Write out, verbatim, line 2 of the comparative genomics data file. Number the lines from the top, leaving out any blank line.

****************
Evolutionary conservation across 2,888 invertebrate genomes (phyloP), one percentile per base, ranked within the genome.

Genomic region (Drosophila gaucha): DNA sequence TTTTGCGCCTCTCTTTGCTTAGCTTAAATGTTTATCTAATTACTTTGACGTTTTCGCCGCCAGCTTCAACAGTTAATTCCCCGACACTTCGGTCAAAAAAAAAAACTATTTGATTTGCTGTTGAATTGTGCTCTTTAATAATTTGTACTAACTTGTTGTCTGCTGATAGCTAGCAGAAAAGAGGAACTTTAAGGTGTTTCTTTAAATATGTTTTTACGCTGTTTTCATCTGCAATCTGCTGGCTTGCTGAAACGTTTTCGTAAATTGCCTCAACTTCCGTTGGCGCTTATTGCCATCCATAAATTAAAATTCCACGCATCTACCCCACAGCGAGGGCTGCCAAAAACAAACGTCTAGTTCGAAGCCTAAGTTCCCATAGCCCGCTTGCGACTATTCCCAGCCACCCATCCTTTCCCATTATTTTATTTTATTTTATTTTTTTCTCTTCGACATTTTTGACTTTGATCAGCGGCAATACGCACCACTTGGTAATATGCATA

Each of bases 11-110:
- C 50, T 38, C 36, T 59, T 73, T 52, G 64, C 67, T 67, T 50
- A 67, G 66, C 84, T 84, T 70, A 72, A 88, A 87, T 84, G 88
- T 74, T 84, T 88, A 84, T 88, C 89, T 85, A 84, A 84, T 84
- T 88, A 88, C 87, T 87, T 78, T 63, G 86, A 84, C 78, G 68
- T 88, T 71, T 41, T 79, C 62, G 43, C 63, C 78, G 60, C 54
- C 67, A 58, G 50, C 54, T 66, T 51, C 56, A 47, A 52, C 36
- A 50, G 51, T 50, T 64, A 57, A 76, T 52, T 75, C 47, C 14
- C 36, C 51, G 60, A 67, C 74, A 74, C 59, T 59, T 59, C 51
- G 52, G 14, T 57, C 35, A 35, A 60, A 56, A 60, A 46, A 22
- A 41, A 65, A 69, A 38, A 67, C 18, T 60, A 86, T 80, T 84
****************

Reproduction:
Genomic region (Drosophila gaucha): DNA sequence TTTTGCGCCTCTCTTTGCTTAGCTTAAATGTTTATCTAATTACTTTGACGTTTTCGCCGCCAGCTTCAACAGTTAATTCCCCGACACTTCGGTCAAAAAAAAAAACTATTTGATTTGCTGTTGAATTGTGCTCTTTAATAATTTGTACTAACTTGTTGTCTGCTGATAGCTAGCAGAAAAGAGGAACTTTAAGGTGTTTCTTTAAATATGTTTTTACGCTGTTTTCATCTGCAATCTGCTGGCTTGCTGAAACGTTTTCGTAAATTGCCTCAACTTCCGTTGGCGCTTATTGCCATCCATAAATTAAAATTCCACGCATCTACCCCACAGCGAGGGCTGCCAAAAACAAACGTCTAGTTCGAAGCCTAAGTTCCCATAGCCCGCTTGCGACTATTCCCAGCCACCCATCCTTTCCCATTATTTTATTTTATTTTATTTTTTTCTCTTCGACATTTTTGACTTTGATCAGCGGCAATACGCACCACTTGGTAATATGCATA